Five Things You Probably Don’t Know About Food Stamps

January 20, 2012 at 4:05 pm

The Supplemental Nutrition Assistance Program (SNAP), formerly known as the Food Stamp Program, is in the news these days because of comments made by some Republican presidential candidates. Below are five things you probably don’t know about the program.

  1. A large and growing share of SNAP households are working households (see chart). In 2010, more than three times as many SNAP households worked as relied solely on welfare benefits for their income.

    The share of SNAP households with earnings has continued growing in the past few years — albeit at a slower pace — despite the large increase in unemployment.

    One reason why SNAP is serving more working families is that, for a growing share of the nation’s workers, having a job has not been enough to keep them out of poverty.

  2. SNAP Working Households Have Risen

  3. SNAP responded quickly and effectively to the recession. SNAP spending rose considerably when the recession hit. That’s precisely what SNAP was designed to do: respond quickly to help more low-income families during economic downturns as poverty rises, unemployment mounts, and more people need assistance. In 2010, for example, SNAP kept more than 5 million people out of poverty and lessened the severity of poverty for millions of others, under a poverty measure that counts SNAP benefits as income.

    Economists consider SNAP one of the most effective forms of economic stimulus, so SNAP’s quick response to the recession — as well as a temporary benefit increase enacted in the 2009 Recovery Act — helped the broader economy. The Congressional Budget Office (CBO) rated an increase in SNAP benefits as one of the two most cost-effective of all spending and tax options it examined for boosting growth and jobs in a weak economy.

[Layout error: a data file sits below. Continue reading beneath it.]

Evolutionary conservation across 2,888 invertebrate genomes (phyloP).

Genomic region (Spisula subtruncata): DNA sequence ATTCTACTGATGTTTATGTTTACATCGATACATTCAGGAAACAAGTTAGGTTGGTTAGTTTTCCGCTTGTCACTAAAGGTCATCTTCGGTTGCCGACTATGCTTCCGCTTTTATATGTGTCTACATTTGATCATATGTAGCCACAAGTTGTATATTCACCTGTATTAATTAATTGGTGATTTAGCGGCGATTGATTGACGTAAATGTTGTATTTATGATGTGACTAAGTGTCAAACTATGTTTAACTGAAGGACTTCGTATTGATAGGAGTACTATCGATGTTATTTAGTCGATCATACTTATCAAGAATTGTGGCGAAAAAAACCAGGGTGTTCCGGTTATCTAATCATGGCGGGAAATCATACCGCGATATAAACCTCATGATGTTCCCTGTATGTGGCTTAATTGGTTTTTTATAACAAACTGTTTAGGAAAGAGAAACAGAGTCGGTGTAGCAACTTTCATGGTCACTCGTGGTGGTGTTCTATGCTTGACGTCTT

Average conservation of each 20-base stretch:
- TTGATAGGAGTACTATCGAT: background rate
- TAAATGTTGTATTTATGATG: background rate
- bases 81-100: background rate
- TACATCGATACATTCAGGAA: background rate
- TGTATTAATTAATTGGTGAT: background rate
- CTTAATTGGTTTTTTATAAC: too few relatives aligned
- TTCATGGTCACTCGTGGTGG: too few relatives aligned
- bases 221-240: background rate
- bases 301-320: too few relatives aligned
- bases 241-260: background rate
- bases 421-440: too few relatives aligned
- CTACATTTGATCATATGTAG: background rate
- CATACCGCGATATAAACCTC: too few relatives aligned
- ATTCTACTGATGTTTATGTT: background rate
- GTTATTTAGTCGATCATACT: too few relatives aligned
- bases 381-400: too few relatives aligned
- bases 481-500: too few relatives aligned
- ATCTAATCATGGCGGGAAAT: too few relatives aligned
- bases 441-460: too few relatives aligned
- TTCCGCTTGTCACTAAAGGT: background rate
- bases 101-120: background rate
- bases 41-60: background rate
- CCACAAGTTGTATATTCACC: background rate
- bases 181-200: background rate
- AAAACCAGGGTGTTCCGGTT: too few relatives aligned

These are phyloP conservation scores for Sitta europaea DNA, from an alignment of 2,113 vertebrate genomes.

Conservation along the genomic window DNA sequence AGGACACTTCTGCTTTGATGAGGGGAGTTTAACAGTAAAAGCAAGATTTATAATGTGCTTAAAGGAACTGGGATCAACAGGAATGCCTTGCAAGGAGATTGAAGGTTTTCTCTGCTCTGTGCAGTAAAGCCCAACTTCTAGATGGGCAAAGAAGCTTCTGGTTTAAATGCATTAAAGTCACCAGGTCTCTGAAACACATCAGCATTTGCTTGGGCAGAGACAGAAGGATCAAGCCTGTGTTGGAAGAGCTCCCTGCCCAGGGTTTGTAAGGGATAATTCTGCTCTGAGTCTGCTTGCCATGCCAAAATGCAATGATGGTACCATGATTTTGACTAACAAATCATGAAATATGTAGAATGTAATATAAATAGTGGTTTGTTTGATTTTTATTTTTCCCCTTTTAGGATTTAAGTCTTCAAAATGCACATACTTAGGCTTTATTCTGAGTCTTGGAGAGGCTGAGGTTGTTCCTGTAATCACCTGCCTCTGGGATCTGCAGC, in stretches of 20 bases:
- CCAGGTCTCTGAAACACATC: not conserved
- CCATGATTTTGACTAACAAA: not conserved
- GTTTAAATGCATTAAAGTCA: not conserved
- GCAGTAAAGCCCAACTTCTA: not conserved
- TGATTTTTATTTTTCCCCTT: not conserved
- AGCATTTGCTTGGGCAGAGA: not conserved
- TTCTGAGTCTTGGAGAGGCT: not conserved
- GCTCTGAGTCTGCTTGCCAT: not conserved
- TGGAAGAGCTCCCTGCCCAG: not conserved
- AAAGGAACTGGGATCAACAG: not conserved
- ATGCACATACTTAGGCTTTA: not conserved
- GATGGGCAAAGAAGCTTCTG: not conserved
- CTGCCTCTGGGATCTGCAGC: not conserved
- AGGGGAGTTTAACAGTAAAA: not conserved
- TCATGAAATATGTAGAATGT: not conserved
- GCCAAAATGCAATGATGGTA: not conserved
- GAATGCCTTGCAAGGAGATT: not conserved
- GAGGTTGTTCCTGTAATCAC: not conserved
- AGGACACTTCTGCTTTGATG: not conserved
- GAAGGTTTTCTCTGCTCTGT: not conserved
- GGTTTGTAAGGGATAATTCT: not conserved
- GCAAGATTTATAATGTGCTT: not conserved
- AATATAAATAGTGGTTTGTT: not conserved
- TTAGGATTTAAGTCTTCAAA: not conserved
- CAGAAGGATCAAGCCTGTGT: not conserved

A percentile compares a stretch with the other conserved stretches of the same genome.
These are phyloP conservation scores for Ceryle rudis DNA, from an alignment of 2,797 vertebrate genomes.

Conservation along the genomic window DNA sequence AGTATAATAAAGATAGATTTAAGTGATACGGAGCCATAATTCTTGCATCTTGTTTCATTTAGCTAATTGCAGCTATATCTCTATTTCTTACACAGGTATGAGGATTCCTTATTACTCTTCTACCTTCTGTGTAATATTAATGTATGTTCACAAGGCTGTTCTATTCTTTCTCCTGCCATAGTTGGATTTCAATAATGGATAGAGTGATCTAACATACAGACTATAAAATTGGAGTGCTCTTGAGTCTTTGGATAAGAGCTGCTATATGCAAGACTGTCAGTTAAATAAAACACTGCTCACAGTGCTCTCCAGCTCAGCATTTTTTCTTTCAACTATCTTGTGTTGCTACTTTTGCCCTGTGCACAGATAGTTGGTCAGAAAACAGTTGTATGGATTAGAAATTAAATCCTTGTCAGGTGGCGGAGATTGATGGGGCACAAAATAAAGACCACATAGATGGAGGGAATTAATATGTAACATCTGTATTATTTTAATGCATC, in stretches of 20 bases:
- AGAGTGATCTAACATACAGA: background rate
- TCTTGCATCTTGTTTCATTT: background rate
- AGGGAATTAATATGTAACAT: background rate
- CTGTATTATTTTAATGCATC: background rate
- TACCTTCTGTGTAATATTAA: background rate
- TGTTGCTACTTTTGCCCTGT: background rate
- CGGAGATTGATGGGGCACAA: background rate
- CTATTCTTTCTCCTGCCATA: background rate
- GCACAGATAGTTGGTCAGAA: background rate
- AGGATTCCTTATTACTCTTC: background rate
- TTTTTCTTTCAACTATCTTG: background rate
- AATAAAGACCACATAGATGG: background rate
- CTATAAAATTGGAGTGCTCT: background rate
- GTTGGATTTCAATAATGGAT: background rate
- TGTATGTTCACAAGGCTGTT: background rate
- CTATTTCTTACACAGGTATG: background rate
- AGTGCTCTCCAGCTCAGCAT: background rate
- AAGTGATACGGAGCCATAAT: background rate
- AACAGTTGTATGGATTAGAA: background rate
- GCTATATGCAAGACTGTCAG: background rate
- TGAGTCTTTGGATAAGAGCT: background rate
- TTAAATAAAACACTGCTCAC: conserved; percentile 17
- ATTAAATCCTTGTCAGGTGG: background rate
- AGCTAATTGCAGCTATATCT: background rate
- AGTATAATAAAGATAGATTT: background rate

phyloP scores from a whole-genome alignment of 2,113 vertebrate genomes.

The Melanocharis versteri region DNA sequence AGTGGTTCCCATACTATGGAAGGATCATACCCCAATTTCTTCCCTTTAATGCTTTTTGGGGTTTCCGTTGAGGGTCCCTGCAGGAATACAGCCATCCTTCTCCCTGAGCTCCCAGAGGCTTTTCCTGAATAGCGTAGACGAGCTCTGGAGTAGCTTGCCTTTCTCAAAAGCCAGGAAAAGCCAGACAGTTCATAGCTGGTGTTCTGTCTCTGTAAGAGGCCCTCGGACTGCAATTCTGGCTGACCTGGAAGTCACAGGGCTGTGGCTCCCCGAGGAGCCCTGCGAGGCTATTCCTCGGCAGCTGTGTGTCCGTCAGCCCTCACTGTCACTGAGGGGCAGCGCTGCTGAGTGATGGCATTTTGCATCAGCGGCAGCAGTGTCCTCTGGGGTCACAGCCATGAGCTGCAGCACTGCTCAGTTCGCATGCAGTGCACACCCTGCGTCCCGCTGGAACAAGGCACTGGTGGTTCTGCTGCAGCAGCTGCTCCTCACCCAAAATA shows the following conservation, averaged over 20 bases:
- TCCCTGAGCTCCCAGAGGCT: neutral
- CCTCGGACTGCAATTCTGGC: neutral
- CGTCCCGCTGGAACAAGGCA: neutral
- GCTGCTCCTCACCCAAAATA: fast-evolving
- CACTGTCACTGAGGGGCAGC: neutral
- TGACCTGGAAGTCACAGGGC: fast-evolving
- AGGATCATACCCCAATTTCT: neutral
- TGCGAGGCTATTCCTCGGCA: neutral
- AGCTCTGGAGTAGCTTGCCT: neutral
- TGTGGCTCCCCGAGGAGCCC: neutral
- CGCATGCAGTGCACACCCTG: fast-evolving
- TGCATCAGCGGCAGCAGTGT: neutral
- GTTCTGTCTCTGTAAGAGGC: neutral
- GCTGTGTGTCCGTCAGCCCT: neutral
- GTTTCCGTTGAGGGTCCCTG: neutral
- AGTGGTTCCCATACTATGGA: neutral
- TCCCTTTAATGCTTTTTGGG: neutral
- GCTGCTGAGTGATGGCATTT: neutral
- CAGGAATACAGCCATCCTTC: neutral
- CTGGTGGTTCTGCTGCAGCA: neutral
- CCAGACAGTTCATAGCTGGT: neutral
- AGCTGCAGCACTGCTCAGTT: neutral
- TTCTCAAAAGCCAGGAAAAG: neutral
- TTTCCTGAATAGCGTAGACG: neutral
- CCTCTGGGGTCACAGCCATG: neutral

Converting SNAP to a block grant, as some have proposed, would largely destroy its ability to respond to rising need during future recessions, forcing states to cut benefits or create waiting lists for needy families.

  4. Today’s large SNAP caseloads mostly reflect the extraordinarily deep and prolonged recession and the weak recovery. Long-term unemployment hit record levels in 2010 and has remained extremely high. Today, 43 percent of all unemployed workers have been out of work for more than half a year; the previous post-World War II high was 26 percent in 1983.

    Workers who are unemployed for a long time are more likely to deplete their assets, exhaust unemployment insurance, and turn to SNAP for help, since it is one of the few safety net programs available for many long-term unemployed workers. In most states, other programs — such as cash assistance under the Temporary Assistance for Needy Families (TANF) and state General Assistance programs — haven’t responded effectively to rising need during the recession.